Credit Card Debt Question

Generally in credit card statements does it not show where the money came from?

No. Obviously, the credit card issuer will have records, but that information is not generally reflected on the statements. Of course, I'm not familiar with every credit card issuer's practices, so I can't categorically rule out the possibility that some of them include that information on statements, but it's certainly not the general practice in the industry.

Bottom line: She'll have to prove the obligation to the satisfaction of whomever administers the estate of the deceased ex-BF (if any administration actually occurs) or sue the estate, in which case she'll have to prove the obligation to the satisfaction of the small claims judge.
I'm going to preface this by saying that we're really just getting a vague second-hand retelling of a confused story.

True. So my next comment is just a guess.

The OP implies that the GF agreed to transfer the title to the ex. If the GF hasn't been paid in full, then why would she do that?

Possibly because she was never on the title. The BF bought the bike in his own name with a down payment from the credit card and financed the rest. The finance company either held the title or put a lien on the title and when the loan was paid, released the title or the lien to the buyer. The GF would have had no say in that and just got stuck with the balance on the credit card.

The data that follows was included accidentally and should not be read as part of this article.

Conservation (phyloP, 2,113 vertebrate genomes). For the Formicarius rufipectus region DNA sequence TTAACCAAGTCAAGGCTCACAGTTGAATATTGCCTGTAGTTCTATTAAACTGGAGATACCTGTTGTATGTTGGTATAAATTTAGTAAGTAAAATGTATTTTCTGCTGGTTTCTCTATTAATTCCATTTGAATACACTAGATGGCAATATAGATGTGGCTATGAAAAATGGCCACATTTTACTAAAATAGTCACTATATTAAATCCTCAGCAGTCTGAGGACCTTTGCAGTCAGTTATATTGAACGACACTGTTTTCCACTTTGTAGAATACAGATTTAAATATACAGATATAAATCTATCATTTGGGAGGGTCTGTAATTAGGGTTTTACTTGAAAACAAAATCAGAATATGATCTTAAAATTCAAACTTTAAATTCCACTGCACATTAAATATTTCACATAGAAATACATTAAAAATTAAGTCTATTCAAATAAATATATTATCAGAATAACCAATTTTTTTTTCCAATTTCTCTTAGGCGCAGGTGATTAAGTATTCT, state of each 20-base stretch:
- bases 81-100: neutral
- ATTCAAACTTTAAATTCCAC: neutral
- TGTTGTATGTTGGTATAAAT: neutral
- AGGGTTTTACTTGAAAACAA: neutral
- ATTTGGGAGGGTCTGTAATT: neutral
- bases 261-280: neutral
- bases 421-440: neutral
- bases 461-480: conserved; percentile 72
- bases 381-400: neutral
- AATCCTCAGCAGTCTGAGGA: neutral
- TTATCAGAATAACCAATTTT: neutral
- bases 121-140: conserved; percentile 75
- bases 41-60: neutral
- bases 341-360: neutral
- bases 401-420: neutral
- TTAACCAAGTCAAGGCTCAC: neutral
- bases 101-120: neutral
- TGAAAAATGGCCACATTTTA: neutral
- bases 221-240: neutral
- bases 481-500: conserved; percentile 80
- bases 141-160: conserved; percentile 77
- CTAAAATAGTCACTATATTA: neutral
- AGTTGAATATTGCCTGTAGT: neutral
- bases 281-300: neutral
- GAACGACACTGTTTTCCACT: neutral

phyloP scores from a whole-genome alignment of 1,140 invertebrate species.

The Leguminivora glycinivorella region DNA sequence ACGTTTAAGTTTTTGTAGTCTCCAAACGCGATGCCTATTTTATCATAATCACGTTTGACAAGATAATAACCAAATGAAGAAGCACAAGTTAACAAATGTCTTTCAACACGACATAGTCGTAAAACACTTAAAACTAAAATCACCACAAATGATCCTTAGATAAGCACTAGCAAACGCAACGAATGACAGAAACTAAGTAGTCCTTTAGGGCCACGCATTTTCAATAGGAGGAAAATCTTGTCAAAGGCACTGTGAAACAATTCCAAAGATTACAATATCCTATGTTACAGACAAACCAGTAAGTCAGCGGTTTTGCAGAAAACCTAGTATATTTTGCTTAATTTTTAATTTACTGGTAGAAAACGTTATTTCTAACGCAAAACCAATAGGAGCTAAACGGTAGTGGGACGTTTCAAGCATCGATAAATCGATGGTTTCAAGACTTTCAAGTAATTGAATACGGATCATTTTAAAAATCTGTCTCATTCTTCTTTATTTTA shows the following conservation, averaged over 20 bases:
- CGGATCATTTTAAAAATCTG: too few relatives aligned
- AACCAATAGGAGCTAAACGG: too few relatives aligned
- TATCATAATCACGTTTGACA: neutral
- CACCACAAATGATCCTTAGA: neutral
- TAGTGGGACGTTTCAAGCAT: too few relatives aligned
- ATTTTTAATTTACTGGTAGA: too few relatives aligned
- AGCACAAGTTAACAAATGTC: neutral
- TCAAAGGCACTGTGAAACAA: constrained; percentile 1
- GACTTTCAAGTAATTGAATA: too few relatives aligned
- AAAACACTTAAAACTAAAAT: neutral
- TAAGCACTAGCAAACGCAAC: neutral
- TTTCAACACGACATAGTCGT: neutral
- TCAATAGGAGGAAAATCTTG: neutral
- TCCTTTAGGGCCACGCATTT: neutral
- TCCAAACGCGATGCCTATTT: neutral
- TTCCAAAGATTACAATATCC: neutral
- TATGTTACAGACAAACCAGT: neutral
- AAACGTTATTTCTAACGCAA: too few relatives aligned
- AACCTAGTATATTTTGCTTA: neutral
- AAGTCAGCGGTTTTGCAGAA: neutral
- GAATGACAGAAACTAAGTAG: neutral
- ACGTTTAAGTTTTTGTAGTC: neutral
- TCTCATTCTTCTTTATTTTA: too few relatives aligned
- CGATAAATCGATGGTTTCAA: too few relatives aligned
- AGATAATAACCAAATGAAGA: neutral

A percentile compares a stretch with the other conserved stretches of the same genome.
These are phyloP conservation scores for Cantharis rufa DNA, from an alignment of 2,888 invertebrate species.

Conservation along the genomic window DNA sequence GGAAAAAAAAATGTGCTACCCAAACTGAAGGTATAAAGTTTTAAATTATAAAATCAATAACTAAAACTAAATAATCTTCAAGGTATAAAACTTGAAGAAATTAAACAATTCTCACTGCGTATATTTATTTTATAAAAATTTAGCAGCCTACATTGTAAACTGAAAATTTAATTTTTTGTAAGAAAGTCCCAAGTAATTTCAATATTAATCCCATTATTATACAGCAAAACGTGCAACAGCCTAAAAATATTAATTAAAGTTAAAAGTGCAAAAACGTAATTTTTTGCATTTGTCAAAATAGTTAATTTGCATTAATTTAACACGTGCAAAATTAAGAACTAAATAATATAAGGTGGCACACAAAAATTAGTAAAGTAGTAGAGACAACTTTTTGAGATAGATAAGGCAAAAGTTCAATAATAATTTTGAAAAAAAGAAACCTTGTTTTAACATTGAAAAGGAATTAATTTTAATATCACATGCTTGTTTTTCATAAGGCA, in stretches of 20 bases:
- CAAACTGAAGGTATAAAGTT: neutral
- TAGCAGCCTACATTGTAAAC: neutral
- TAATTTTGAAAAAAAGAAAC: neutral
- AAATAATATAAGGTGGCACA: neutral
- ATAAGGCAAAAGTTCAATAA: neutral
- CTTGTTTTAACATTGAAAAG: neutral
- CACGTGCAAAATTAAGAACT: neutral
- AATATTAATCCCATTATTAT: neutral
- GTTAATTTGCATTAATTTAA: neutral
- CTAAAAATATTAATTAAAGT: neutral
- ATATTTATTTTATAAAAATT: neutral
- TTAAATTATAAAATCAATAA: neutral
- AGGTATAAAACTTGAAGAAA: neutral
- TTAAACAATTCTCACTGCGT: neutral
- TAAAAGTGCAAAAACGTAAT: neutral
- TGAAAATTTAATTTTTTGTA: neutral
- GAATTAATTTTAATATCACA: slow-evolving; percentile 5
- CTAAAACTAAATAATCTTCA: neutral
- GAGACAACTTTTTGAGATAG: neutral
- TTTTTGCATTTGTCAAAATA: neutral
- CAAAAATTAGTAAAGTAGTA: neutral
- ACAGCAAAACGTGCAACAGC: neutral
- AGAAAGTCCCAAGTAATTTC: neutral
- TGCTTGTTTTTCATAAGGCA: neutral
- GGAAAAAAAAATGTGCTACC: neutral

Is it something we can take small claims court about?

If you did, you would sue "The Estate of ________." The problem there is that the estate may have no money left after paying secured debts and priority debts. You might not find that out until after you win a judgment (if you win) and the judgment ends up being uncollectible.

She trusted him way to much for the short span they were together.

An important life lesson from the school of hard knocks: Never get financial involved with boyfriends/girlfriends.

You should follow that rule, too, lest something similar and costly happen in your future.